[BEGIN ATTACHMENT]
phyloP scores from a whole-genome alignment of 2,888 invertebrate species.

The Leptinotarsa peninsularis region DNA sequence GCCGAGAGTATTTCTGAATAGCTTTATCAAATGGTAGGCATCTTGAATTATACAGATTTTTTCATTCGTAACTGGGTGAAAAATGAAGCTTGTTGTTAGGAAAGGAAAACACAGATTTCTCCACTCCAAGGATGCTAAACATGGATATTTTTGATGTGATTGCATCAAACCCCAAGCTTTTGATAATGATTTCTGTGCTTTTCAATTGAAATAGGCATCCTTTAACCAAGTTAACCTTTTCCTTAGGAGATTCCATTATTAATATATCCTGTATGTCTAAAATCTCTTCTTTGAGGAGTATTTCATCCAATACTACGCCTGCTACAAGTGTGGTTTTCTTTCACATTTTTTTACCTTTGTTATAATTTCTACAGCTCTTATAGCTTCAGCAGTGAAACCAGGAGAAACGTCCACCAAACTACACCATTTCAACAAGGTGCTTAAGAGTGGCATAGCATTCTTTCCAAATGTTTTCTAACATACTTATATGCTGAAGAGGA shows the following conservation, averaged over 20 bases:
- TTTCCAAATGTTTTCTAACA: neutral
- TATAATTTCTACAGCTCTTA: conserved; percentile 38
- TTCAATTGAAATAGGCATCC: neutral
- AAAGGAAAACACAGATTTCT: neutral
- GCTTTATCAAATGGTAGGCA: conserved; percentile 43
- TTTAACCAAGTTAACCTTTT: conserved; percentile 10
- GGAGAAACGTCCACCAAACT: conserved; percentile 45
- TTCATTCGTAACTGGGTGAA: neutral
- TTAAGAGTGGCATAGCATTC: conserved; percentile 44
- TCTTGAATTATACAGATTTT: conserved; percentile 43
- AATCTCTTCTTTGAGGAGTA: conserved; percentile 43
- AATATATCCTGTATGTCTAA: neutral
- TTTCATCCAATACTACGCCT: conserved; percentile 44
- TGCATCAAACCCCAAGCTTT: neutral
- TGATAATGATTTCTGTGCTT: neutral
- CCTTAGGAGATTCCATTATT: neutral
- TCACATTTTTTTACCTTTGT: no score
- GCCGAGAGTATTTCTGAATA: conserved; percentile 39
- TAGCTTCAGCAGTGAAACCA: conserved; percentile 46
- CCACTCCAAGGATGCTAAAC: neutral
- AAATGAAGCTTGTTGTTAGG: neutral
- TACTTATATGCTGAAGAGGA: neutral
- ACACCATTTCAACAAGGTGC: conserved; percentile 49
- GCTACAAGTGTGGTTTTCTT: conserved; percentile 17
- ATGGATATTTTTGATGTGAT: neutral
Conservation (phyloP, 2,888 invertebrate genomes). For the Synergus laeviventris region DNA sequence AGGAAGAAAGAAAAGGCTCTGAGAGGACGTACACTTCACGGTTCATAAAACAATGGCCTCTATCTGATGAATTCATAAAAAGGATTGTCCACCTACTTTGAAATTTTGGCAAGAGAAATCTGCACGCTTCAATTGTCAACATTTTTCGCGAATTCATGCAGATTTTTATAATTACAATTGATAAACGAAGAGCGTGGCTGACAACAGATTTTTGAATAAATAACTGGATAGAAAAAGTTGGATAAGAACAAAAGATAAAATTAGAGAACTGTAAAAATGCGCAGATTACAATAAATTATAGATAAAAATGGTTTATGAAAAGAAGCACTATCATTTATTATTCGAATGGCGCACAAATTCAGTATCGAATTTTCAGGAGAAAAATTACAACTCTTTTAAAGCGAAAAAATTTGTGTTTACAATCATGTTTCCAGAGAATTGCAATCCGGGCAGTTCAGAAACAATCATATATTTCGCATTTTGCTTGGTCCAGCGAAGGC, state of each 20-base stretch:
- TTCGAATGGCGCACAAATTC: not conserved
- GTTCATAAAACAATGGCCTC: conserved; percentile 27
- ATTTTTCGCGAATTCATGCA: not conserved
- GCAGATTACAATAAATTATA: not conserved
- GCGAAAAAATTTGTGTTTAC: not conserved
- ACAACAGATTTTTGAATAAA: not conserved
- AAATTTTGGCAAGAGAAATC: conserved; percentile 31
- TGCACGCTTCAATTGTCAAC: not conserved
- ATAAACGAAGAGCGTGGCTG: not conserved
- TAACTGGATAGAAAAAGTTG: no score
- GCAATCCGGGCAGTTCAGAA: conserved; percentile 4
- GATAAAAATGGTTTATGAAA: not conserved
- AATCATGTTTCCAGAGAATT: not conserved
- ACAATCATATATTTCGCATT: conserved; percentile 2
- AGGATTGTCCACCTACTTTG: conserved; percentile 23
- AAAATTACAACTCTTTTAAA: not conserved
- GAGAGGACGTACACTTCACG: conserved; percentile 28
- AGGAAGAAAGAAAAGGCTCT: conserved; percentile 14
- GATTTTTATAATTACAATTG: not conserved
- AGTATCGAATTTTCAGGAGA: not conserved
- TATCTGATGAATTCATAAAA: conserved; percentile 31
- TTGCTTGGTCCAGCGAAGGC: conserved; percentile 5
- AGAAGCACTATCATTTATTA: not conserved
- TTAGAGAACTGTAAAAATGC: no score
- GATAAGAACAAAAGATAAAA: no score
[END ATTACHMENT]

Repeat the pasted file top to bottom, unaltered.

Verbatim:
phyloP scores from a whole-genome alignment of 2,888 invertebrate species.

The Leptinotarsa peninsularis region DNA sequence GCCGAGAGTATTTCTGAATAGCTTTATCAAATGGTAGGCATCTTGAATTATACAGATTTTTTCATTCGTAACTGGGTGAAAAATGAAGCTTGTTGTTAGGAAAGGAAAACACAGATTTCTCCACTCCAAGGATGCTAAACATGGATATTTTTGATGTGATTGCATCAAACCCCAAGCTTTTGATAATGATTTCTGTGCTTTTCAATTGAAATAGGCATCCTTTAACCAAGTTAACCTTTTCCTTAGGAGATTCCATTATTAATATATCCTGTATGTCTAAAATCTCTTCTTTGAGGAGTATTTCATCCAATACTACGCCTGCTACAAGTGTGGTTTTCTTTCACATTTTTTTACCTTTGTTATAATTTCTACAGCTCTTATAGCTTCAGCAGTGAAACCAGGAGAAACGTCCACCAAACTACACCATTTCAACAAGGTGCTTAAGAGTGGCATAGCATTCTTTCCAAATGTTTTCTAACATACTTATATGCTGAAGAGGA shows the following conservation, averaged over 20 bases:
- TTTCCAAATGTTTTCTAACA: neutral
- TATAATTTCTACAGCTCTTA: conserved; percentile 38
- TTCAATTGAAATAGGCATCC: neutral
- AAAGGAAAACACAGATTTCT: neutral
- GCTTTATCAAATGGTAGGCA: conserved; percentile 43
- TTTAACCAAGTTAACCTTTT: conserved; percentile 10
- GGAGAAACGTCCACCAAACT: conserved; percentile 45
- TTCATTCGTAACTGGGTGAA: neutral
- TTAAGAGTGGCATAGCATTC: conserved; percentile 44
- TCTTGAATTATACAGATTTT: conserved; percentile 43
- AATCTCTTCTTTGAGGAGTA: conserved; percentile 43
- AATATATCCTGTATGTCTAA: neutral
- TTTCATCCAATACTACGCCT: conserved; percentile 44
- TGCATCAAACCCCAAGCTTT: neutral
- TGATAATGATTTCTGTGCTT: neutral
- CCTTAGGAGATTCCATTATT: neutral
- TCACATTTTTTTACCTTTGT: no score
- GCCGAGAGTATTTCTGAATA: conserved; percentile 39
- TAGCTTCAGCAGTGAAACCA: conserved; percentile 46
- CCACTCCAAGGATGCTAAAC: neutral
- AAATGAAGCTTGTTGTTAGG: neutral
- TACTTATATGCTGAAGAGGA: neutral
- ACACCATTTCAACAAGGTGC: conserved; percentile 49
- GCTACAAGTGTGGTTTTCTT: conserved; percentile 17
- ATGGATATTTTTGATGTGAT: neutral
Conservation (phyloP, 2,888 invertebrate genomes). For the Synergus laeviventris region DNA sequence AGGAAGAAAGAAAAGGCTCTGAGAGGACGTACACTTCACGGTTCATAAAACAATGGCCTCTATCTGATGAATTCATAAAAAGGATTGTCCACCTACTTTGAAATTTTGGCAAGAGAAATCTGCACGCTTCAATTGTCAACATTTTTCGCGAATTCATGCAGATTTTTATAATTACAATTGATAAACGAAGAGCGTGGCTGACAACAGATTTTTGAATAAATAACTGGATAGAAAAAGTTGGATAAGAACAAAAGATAAAATTAGAGAACTGTAAAAATGCGCAGATTACAATAAATTATAGATAAAAATGGTTTATGAAAAGAAGCACTATCATTTATTATTCGAATGGCGCACAAATTCAGTATCGAATTTTCAGGAGAAAAATTACAACTCTTTTAAAGCGAAAAAATTTGTGTTTACAATCATGTTTCCAGAGAATTGCAATCCGGGCAGTTCAGAAACAATCATATATTTCGCATTTTGCTTGGTCCAGCGAAGGC, state of each 20-base stretch:
- TTCGAATGGCGCACAAATTC: not conserved
- GTTCATAAAACAATGGCCTC: conserved; percentile 27
- ATTTTTCGCGAATTCATGCA: not conserved
- GCAGATTACAATAAATTATA: not conserved
- GCGAAAAAATTTGTGTTTAC: not conserved
- ACAACAGATTTTTGAATAAA: not conserved
- AAATTTTGGCAAGAGAAATC: conserved; percentile 31
- TGCACGCTTCAATTGTCAAC: not conserved
- ATAAACGAAGAGCGTGGCTG: not conserved
- TAACTGGATAGAAAAAGTTG: no score
- GCAATCCGGGCAGTTCAGAA: conserved; percentile 4
- GATAAAAATGGTTTATGAAA: not conserved
- AATCATGTTTCCAGAGAATT: not conserved
- ACAATCATATATTTCGCATT: conserved; percentile 2
- AGGATTGTCCACCTACTTTG: conserved; percentile 23
- AAAATTACAACTCTTTTAAA: not conserved
- GAGAGGACGTACACTTCACG: conserved; percentile 28
- AGGAAGAAAGAAAAGGCTCT: conserved; percentile 14
- GATTTTTATAATTACAATTG: not conserved
- AGTATCGAATTTTCAGGAGA: not conserved
- TATCTGATGAATTCATAAAA: conserved; percentile 31
- TTGCTTGGTCCAGCGAAGGC: conserved; percentile 5
- AGAAGCACTATCATTTATTA: not conserved
- TTAGAGAACTGTAAAAATGC: no score
- GATAAGAACAAAAGATAAAA: no score